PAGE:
Q. As with fashion, film and money seem to be inseparable.
We cut our ties to money. We didn’t actually think about money. We adopted the concept of fundraising and made sure that the funds existed for the art and not the other way around. Since the theater rental for showing the film was given to us for free, well, why charge viewers? So it’s free admission for all. By never considering money, we were able to work in the purest artistic manner, which we hope sets a precedent in the Korean cultural scene. The whole staff was paid, although just a little, but the eight directors signed a contract in which Kim Hong-seok in charge of planning and production and myself get 20 percent, and the rest get 10 percent of the profit, if ever the film incurs a commercial profit. We haven’t yet received any offers, but that’s just in case. We all sort of doubt how much we’d actually earn out of this movie.

What was the most interesting part for you?
Definitely the first episode, “My Sweet Home,” by Seong Gi-wan. A gay couple making out in the toilet, and next to them a high school girl is giving birth is the most outrageous event, don’t you think? Next is mine, “Oh My God!” The lead’s name is Jesus and his life is left to narration. So Jesus is led by narration, isn’t that funny?

How do you define humor?
Things that are amusing and perplexing, but not unpleasant. You’re amused and perplexed but you feel better afterwards, that’s humor. The film “Very Korean Complex,” is humor itself. All situations are very candid, very Korean, and to conceive such a movie on the spot ― actually over soju ―is a very Korean thing to do. You know how a pack of Koreans get drunk at a drinking joint and they just decide to something crazy and then actually follow it through? Things like that can’t possibly happen in other countries.

How did you find actors?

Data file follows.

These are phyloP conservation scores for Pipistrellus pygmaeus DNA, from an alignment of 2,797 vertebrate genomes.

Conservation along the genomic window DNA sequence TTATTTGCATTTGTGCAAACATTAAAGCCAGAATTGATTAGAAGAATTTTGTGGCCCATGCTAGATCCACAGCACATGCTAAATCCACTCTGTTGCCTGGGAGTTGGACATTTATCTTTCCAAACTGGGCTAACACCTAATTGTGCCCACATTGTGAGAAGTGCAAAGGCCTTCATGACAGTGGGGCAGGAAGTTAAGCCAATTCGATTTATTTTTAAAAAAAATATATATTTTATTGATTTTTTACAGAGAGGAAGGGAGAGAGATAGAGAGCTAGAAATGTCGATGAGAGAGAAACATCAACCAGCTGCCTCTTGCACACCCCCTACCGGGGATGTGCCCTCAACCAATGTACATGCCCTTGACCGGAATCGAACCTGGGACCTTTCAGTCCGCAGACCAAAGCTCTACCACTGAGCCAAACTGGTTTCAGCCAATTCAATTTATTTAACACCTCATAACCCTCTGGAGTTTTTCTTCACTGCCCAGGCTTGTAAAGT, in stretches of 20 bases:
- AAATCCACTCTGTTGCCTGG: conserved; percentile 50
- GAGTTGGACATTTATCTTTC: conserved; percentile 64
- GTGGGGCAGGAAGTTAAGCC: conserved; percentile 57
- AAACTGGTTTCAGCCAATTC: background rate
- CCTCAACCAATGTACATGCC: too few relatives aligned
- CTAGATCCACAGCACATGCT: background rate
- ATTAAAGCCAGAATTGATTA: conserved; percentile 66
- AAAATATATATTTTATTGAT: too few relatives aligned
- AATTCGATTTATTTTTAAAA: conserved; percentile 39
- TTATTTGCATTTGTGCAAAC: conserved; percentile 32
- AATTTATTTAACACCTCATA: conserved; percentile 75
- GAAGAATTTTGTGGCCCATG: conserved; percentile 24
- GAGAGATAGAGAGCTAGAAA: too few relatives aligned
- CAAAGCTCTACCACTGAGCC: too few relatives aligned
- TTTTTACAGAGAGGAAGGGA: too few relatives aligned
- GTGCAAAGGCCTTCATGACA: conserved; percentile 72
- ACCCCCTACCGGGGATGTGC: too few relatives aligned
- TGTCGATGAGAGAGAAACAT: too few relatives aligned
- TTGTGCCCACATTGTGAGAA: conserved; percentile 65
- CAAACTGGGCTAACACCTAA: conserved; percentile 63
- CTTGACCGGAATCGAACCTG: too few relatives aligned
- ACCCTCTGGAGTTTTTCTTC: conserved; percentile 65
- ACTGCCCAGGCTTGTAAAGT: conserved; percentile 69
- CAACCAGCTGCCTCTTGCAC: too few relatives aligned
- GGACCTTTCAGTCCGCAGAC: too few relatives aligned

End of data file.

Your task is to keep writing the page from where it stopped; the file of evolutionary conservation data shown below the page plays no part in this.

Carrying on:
Most were recommended by friends and acquaintances, which is a very Korean way of organizing an event quickly.
Bang Jin-seok, one of the gay guys in the film, is in real life a music director who worked on the Korean movies, “JSA” and “You’re My Sunshine” and is a member of the band Eoeobu Project. He told me he studied acting for six months and said he wanted to act. So that’s how he got to be in the movie. Lee Young-jun, the guy in the poster, is a professor at Keywon Art University, where he teaches photography. He’s also an art critic and quite a bold actor.

What’s it like being Korean?
Koreans have a complex from feeling inferior, but also they are complex. We are unpredictable because we are so complex, and that’s just the way Koreans are. The true color of each artist in the film is a way to show Korean culture today.

That blue Mini car stood out in the film.
As a producer, I can’t ignore my sponsors. Mini was our last sponsor, who expected good visibility for their product. The car was placed in the story out of the blue, which was possible because using the car wasn’t important. The point was that the guy doesn’t ride the car. Right when Jesus appears, the Mini car commercial comes out. Even if it’s just PR, it’s still cute.

Merging fashion with cinema

The fashion designer Suh Sang-young worked on his nine-minute film episode, “Post.”

Q. What was the hardest thing as a film director?
We needed to develop narrative. Fashion relies on the moment ― a strong image or stimulation to show clothes. In film, one stimulation or image isn’t enough, it’s like, so what’s next? In narration, there seemed to be no ending ― it just won’t end. What seemed to work in the script, I thought, wasn’t realized in film. I realized I just don’t have any cinematic sense. I had absolutely no knowledge in filmmaking. So I received a lot of advice from professional staff. Technical advice was vital, like how camera lens worked differently from human eyes.

Any fashionable motif in your film?
I tried not to bring in fashion but follow the storyline. I chose ordinary things we find in everyday life, like Quick Service [a motorcycle delivery service]. The title “Post” suggests e-mail and the Internet environment in Korea. The bear is like Avatar, dealing with an issue of identity in contemporary life ― no one know who’s who because we get spam mail, and we don’t know why we send or get mail. There’s always overflowing information, which is very Korean. It’s familiar, but if you tweak it a little, it’s strange and even frightening. The whole process made me realize that I was indeed none other than a fashion designer. It’s ironic how I tried to do so many things and rediscovered who I was. The desire to make clothes only got stronger, and I decided to focus on it.

You’re making a fashion presentation online this season.
At the stroke of midnight on Jan 15, the Daum Web site and will start my fashion show. This show is a kind of film, so fashion will have a cinematic element. The Internet is rarely used as means of fashion presentation, but I wanted to check the possibilities.